Should I Get a COVID-19 Vaccine?

Should I Get a COVID-19 Vaccine?

For nearly two years, the COVID-19 pandemic has created a whirlwind of chaos and uncertainty, sickness and death. It’s not surprising that even the solution to the disease is plagued by controversy.

If you have questions and concerns, we understand. At Millenium Park Medical AssociatesDr. Farah Khan and our team talk to folks every day who are trying to figure out what’s best, what’s safe, and what’s trustworthy concerning the COVID-19 vaccine.

Here, we outline the facts to help you make an informed decision. And if you choose to get the vaccine, we have two convenient offices in the Loop and the Lakeview neighborhoods of Chicago, Illinois, where you can ask more questions and get your shot when you’re ready.

Understanding vaccines

Vaccines have been around for hundreds of years. The earliest recorded use was in the year 1000, when China developed a smallpox inoculation. But widespread vaccinations didn’t kick in until the late 1700s. Finally, in 1885, Louis Pasteur made a breakthrough discovery with his rabies vaccination, which triggered a rapid succession of vaccines against multiple dangerous diseases.

The concept behind vaccines is simple and based on the knowledge that once your body is exposed to a specific virus or bacterium, it develops antibodies against it and becomes immune to it in the future.

A vaccine contains a tiny amount of either a live, weakened, or dead virus. Once injected into your bloodstream, your immune system mounts an attack and develops those essential antibodies.

It doesn’t make you sick, it makes you strong.

Understanding the COVID-19 vaccine

If you’re like many people still on the fence about the COVID-19 vaccine, you have real concerns about its safety and efficacy. Here, Dr. Khan addresses the most common questions about the vaccine from her expert professional experience.

1. Does the COVID-19 vaccine work?

Yes. The vaccine enables your immune system to recognize the virus and shut it down before it can make you sick. If you’re unvaccinated and come into contact with the virus, you’ll suffer through the illness and risk complications or death. If you’re vaccinated, you won’t.

2. Is it safe?

Yes. You may be skeptical about the COVID-19 vaccine because it was developed so quickly. Your instinct to question whether the rush means that scientists skipped steps as they raced to create the vaccine is valid. You should always ask hard questions and demand honest answers when it comes to your health.

The truth is that the pharmaceutical companies that created the COVID-19 vaccines did not cut any corners. They followed the time-honored, meticulous vaccine-development process that has been in place for many years.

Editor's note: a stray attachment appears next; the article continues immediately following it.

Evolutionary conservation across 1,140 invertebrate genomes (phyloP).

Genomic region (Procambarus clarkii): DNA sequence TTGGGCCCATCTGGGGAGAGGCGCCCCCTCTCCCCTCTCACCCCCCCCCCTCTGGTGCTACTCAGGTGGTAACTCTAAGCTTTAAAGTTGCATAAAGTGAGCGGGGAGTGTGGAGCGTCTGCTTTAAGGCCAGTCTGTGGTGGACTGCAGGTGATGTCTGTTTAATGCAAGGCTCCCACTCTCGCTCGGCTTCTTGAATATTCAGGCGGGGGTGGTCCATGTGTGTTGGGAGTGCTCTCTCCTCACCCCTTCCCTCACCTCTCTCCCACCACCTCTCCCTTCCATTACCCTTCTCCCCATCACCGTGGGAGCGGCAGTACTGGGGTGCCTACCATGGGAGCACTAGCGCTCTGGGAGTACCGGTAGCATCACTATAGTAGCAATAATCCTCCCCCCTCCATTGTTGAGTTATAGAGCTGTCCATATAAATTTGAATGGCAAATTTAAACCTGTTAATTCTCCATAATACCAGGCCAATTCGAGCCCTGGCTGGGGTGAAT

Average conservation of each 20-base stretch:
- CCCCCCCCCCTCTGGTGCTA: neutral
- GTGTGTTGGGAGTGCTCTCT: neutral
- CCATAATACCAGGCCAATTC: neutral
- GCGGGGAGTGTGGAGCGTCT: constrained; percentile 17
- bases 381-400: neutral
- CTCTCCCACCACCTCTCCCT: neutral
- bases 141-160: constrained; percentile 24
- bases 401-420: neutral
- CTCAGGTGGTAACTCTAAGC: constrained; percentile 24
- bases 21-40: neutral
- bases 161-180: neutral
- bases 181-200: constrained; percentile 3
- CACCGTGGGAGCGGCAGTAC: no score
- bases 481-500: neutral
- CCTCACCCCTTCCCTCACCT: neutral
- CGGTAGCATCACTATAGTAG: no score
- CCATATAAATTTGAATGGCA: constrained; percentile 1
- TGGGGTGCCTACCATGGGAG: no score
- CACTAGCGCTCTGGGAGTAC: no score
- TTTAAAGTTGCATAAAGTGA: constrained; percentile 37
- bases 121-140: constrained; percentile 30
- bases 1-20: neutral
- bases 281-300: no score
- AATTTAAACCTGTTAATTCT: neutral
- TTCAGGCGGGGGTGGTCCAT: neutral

But the rapidly spreading pandemic created a worldwide emergency that brought all hands on deck, which enabled an accelerated timeline, but still included every critical aspect of vaccine development, including diverse clinical trials.

3. Will the vaccine make me sick?

No and maybe. It’s logical to assume that an injection of a virus will make you sick, but rest assured, the COVID-19 vaccine does not cause COVID-19. These vaccines don’t contain any live viral material, so you can’t get infected by them.

You may, however, feel some negative side effects. Some, but not all, people who receive the COVID-19 vaccination report flu-like symptoms for a day or two, but this just means their body is learning to fight the COVID-19 virus and building up a defense.

4. Is the vaccine safe for pregnant or nursing women?

Probably. To date, there is no evidence that the COVID-19 vaccine will cause any harm to your unborn baby. However, research in this area is ongoing. Most experts agree that pregnant and recently pregnant women are at a higher risk of becoming severely ill if they get COVID-19, which can put the baby at risk for preterm birth. Therefore, they recommend that all pregnant women should get the vaccine.

There’s also no evidence that the vaccines affect breastfeeding mothers or their babies, and no evidence that it causes fertility problems. However, the lack of evidence is because there have been no trials that include these groups. That said, from what we know about vaccines in general, most experts recommend the COVID-19 vaccine for all these groups.

5. Can I be forced to take the vaccine?

It depends. The federal government can’t make you get the vaccine against your will. In fact, no one, including the Centers for Disease Control and Prevention (CDC), is legally authorized to monitor your medical records, which includes your proof of vaccination. But if you choose not to be vaccinated, you may not be able to work for the federal government.

Each state and local government, however, has specific mandates. Illinois Gov. J.B. Prtizker just announced that some state employees will be required to get the vaccine by this fall.

Let’s talk

We’ve covered the five most common COVID-19 vaccine questions we get, but you may have others. Dr. Khan would love to talk with you about your concerns and invites you to schedule an appointment so you can learn more about the safety and efficacy of the COVID-19 vaccine. And should you choose to get it, we’re ready when you are. Call us today or book your appointment online.

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